- Design brings together a library, new museum, senior citizens centre and more
- The surroundings are diverse, having to sit between lakes, parks, a shopping centre, and 70s brick housing
- Features a full-height golden atrium
When the City of Belmont engaged Bollig Design Group, the brief was to amalgamate a broad array of community facilities on a single site to create a new community hub.
The result is a space that provides a high level of finish and comfort, achieves admirable sustainability objectives, and a new architectural direction for the locality.
The diverse program of community facilities housed in the new hub includes the city library, new museum, senior citizens centre complete with carpet bowls, hairdresser and pool room, twelve independent tenancies for community service organisations, a crèche, cafe, and landscaped public piazza.
Like the program, the site for the project, on the southern corner of Faulkner Park, is defined by its diversity – situated adjacent to a chain of lakes and the green canopy of a park reserve on the one hand, and the service end of the Belmont Forum shopping centre and the 1970s brown brick and tile of suburbia on the other.
It was quite the design challenge then, with such an enormous functional program to be accommodated into a comparatively modest site with a high water table, the Belmont Community Hub by Bollig Design Group breaks forward with its own aesthetic contribution to the area.
The building is characterised externally by varied architectural forms. Planes, hoods, curves, prismatic shapes, bright textured metallic colour and flat grey sheet are arranged distinctly around the building to break up a facade that on its northern side reaches over 15 metres above the street and up to 110 metres in length.
The northern side of the building bends back on itself, using a curved floor plan to cut the perspective and reduce the apparent length of the facade.
Between the distinct forms, clear un-tinted glazing is deployed to improve transparency and reduce the mass of the structure. The heart of the building is the library, which sits in the centre of the ground floorplan and is spread over two floors with a mezzanine arrangement that relies on voids to create space between the floors.
In the centre of the library, and at the centre of the building a full-height golden atrium, spans all three floors up to a glass-topped skylight. A prismatic concrete and timber stair leads occupants into the building and ricochets between the library floors. A glass elevator stretches to all levels.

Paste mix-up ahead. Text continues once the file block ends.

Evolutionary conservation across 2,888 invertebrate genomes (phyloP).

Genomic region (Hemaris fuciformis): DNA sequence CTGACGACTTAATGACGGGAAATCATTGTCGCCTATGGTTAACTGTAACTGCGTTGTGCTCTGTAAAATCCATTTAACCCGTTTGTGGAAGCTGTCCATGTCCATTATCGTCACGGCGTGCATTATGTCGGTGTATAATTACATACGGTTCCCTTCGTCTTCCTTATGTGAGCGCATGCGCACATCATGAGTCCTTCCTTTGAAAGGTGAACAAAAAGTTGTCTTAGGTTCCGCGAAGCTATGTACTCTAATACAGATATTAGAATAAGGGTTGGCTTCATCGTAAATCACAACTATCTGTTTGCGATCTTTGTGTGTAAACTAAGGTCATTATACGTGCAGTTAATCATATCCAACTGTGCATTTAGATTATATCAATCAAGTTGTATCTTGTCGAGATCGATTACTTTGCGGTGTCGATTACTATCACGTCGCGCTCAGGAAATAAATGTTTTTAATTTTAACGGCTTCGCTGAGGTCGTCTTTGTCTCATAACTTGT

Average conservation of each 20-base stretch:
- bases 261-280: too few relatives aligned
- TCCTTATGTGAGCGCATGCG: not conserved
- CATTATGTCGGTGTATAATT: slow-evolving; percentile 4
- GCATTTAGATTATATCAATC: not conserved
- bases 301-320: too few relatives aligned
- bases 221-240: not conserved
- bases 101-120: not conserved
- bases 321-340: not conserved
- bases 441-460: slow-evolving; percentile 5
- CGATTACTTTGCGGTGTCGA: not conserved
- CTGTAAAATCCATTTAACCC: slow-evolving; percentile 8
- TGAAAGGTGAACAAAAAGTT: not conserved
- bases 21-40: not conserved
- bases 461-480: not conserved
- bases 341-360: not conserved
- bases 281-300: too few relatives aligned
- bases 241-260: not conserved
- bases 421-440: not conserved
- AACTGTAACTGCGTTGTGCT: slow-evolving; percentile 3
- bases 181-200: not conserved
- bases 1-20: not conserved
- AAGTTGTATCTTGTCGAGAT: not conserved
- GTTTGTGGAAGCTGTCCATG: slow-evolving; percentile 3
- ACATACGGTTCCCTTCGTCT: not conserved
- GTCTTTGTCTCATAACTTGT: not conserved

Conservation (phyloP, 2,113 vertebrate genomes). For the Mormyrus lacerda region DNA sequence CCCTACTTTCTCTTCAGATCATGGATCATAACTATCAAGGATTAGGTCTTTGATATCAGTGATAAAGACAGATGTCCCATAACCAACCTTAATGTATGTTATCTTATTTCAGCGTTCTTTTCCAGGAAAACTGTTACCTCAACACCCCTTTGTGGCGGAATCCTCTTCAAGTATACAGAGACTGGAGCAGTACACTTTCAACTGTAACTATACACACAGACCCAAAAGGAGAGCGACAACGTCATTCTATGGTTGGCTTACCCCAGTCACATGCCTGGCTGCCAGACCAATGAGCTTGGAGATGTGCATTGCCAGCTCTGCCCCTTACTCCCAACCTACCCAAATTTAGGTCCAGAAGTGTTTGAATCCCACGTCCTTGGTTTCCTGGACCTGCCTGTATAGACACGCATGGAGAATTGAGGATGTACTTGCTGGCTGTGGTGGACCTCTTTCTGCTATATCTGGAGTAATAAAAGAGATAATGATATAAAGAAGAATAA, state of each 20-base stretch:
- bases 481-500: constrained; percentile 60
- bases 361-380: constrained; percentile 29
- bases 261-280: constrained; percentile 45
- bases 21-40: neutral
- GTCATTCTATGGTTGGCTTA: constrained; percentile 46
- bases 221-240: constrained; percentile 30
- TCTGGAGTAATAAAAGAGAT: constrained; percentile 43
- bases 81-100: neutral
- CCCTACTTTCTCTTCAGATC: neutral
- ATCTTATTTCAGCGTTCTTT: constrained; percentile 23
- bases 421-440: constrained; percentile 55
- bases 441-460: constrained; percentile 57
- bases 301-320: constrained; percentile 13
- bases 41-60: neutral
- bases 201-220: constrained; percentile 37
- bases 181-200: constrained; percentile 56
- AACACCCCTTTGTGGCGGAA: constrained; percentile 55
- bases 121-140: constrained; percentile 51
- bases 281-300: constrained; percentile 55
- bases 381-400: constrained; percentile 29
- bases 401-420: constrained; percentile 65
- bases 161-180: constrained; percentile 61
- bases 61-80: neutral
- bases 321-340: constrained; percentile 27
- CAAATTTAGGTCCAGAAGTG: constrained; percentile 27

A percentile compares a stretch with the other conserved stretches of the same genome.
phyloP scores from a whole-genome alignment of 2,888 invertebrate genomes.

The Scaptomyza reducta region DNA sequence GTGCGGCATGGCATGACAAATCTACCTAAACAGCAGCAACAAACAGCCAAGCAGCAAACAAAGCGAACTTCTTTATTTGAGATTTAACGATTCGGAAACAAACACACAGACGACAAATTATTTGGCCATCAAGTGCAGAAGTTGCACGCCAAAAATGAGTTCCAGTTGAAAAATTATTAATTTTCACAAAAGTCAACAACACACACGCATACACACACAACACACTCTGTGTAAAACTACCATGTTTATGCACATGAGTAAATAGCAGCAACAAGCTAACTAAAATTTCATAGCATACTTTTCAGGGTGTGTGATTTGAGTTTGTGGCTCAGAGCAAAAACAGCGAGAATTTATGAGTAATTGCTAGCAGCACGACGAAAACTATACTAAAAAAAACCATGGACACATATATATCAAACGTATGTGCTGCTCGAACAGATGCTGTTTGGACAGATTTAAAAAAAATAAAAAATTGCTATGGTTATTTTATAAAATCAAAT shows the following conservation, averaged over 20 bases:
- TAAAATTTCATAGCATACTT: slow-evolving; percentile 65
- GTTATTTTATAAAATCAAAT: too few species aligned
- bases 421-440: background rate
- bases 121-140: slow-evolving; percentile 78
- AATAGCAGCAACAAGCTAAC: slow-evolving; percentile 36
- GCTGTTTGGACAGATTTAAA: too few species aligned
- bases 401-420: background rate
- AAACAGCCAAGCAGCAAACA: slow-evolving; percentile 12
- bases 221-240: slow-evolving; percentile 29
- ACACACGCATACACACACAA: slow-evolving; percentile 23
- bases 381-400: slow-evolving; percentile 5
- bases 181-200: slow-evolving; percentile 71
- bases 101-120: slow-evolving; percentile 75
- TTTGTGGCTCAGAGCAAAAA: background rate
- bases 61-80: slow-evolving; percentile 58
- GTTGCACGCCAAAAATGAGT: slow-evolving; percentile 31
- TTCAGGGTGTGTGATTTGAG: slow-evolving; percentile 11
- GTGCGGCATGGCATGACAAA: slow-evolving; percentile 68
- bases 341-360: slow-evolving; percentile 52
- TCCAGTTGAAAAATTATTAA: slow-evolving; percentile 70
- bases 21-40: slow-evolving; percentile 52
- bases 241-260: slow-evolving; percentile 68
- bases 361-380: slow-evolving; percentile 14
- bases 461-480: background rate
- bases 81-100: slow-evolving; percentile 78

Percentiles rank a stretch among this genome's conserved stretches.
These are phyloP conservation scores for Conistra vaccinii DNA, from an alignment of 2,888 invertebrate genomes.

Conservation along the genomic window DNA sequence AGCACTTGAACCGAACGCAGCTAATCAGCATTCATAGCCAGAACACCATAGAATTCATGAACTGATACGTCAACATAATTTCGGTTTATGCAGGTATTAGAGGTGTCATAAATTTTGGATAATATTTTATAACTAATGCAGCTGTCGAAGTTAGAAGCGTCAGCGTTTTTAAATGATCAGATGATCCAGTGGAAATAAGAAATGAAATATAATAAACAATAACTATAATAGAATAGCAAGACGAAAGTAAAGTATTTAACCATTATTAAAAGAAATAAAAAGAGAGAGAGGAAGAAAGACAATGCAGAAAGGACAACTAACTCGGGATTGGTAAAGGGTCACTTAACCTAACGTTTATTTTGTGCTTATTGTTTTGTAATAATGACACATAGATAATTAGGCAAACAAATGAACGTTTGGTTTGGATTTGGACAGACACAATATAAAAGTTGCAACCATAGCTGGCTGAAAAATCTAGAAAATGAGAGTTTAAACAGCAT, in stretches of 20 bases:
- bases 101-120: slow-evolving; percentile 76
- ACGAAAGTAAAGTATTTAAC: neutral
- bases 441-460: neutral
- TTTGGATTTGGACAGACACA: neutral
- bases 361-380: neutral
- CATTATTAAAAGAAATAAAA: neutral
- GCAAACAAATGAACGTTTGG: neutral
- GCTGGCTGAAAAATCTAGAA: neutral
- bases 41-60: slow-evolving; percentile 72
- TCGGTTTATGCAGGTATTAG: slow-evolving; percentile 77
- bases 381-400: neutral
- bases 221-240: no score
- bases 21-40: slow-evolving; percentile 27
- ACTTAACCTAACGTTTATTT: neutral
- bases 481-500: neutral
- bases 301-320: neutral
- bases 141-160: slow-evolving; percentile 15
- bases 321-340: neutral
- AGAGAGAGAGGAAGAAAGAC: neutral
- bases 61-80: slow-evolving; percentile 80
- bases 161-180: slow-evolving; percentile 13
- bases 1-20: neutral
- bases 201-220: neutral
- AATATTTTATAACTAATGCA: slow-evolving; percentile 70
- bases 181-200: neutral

The library, no longer a simple archive of books, is designed to provide a range of community spaces including IT facilities, an audio-visual recording studio, screening room, an 80-person capacity events space, demonstration kitchen, children’s areas, study lounges and a quiet room. Attached to the library on the first floor is a local history museum with impressive permanent and temporary displays. The museum includes a local history research room and associated facilities.
Throughout the interior, the intent has been to provide openness and a casual feel to the building. In the most public spaces such as the library and museum,
Bollig have used a pallet of polished concrete floors, exposed sheet-metal ducts and splashes of warm colour. The concrete floors are beautiful and very durable, while the exposed mechanical system ensures ease of access to the most costly part of the building to maintain.
But it is the careful acoustic design that gives the interior spaces their calm atmosphere. By controlling reverberation via suspended acoustic panels, the interior spaces have a quiet relaxed quality.
The structure adopts passive solar principles. It deploys sunshades, utilizes automated blinds, high levels of insulation and includes a 100kw rooftop solar array. The building received 6-Star Green Star (Public Building) Design and As Built certification.
The challenge Bollig Design Group faced in developing a community facility with such a vast program was significant.
Yet in a suburban fabric that is forever becoming more urbanised, larger and more centralised community facilities such as the Belmont Hub are becoming common.
Perhaps in response to these forces the architectural response for community facilities must be less about reflecting the changing suburban fabric, and more about providing a direction for the inevitable development that will occur in the vicinity.
Written by Cassandra Simpson. Photography by Osprey Creative.
This story was originally published in The Architect magazine, an official publication of the Australian Institute of Architects. It has been edited for republication by The Property Tribune.
The Property Tribune thanks the Australian Institute of Architects for the opportunity to republish the work, and shine a light on Australian architecture.